*I use a CRATE to train with. It is the method I prefer, compared to other methods I have tried. I notice that if they are in the crate, while I am doing chores, they are o.k., because the crate allows them to see me and be re-assured. The crate can also be a comfort when stored within the basement for dogs who live in areas where thunderstorms and tornados are an issue. . However, use the method that works best for you..a laundry picnic basket, a cardboard box, a woof-woof house, x-pen, child gates, whatever works for you.
*OUTSIDE, pee pad, litter box, whichever method you are using. When the puppy is first little, preserve the pee pad, litter box near the food and water dish, so the puppy can devour and drink, and then go potty. You can move it away as they get hold of older. The pee pad has a scent that smells and initiates potty. Sometimes a pee wipe makes a sound that scares some puppies, so you might want to use a litter box whether that happens. The pee pad allows a puppy to walk around, but a litter box keep the puppy in one place.
*BEDROOMS, I use the bedroom and living room for training, because it works for me. Choose rooms that work for you, but watch for rooms that are damp, or drafty. While my puppies sleep contained by the bedroom during training, once they are trained, I let them sleep where they want to. They don't have to sleep surrounded by the bedroom forever.
*TREATS. While I use treats for training, you don't have to. I like Charlee Bears for training (a little cracker for a little mouth,) I use them for training, but once they are trained, I cut vertebrae on them.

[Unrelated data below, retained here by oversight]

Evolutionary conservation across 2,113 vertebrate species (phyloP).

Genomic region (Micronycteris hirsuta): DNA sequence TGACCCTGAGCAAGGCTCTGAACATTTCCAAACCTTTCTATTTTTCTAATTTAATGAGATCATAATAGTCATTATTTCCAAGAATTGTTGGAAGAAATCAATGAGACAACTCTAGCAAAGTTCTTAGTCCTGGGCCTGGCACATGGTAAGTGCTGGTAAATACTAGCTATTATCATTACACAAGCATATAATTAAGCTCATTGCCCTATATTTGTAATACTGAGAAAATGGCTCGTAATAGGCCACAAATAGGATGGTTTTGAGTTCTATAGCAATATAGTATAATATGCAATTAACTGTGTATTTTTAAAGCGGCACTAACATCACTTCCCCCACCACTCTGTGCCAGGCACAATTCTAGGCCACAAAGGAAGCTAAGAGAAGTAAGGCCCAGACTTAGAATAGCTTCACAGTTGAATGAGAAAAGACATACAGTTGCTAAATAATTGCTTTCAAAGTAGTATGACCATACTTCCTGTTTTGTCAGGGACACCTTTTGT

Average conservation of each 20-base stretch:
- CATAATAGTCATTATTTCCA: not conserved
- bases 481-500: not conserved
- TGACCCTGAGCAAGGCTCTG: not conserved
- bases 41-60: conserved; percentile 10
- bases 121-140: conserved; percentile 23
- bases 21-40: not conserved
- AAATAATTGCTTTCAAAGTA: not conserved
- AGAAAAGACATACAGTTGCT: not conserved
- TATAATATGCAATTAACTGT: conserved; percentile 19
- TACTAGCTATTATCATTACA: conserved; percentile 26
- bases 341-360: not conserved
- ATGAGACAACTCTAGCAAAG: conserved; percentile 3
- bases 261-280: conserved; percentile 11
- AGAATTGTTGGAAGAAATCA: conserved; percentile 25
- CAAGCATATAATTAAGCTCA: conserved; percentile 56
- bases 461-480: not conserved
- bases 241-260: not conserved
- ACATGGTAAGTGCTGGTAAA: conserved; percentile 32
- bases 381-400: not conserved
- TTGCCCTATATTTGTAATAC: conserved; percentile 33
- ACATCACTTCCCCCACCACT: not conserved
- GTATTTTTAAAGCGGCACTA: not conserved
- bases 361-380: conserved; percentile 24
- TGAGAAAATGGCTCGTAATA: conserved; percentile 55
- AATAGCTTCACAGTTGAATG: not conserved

*SOME PUPPIES will go potty in the same spot respectively time. Some puppies have to be told to go potty. A command like "be in motion out" for pee, or "go finish" for poop, might work for you, keep saying “go finish” until the puppy poops. This is a flawless thing to train if you travel with your dogs. By using nouns, the puppy won't get confused when you are visiting someone, on vacation next to you, or when you get to a new home. The command will share them what you want them to do in an unfamil
How old is she (8, 10, 12 weeks, etc)? What signs do you look for to know she needs to go external? Do you crate? How do you deal with her outside? Do you use nouns to let her know it's time to go potty when outside? We vote "time to go potty!" when we tell our dogs it is time to go out.
Our 3-1/2 month ripened puppy still has a few accidents when she is loose in the house (we crate her at hours of darkness or while we are away from the house), but she is getting better control. She is still a baby surrounded by training.
To potty train, look for every time she gets up, drinks water, eats, plays, whimper, jumps at a door or gate, or sniffs in an nouns. If you have to leash walk and cannot take her external conveniently for those times, use paper or puppy pads in an nouns that can be cleaned up easily to teach your dog that it is her spot (until she can hold it for scheduled outings).
For adjectives else, especially walks, stick to a schedule. Dogs entail daily routines to know when it's "ok" to drink their water. Our older dogs rely on their programmed times outside to pace their water drinking.
Hopefully, your parents are only a little frustrated and need some guidance on what to do and what to expect. Good luck with the puppy!
It isn't inhumane
to be precise how I train my dogs and I've never had problems it's what my vet has always told unmarked pup owners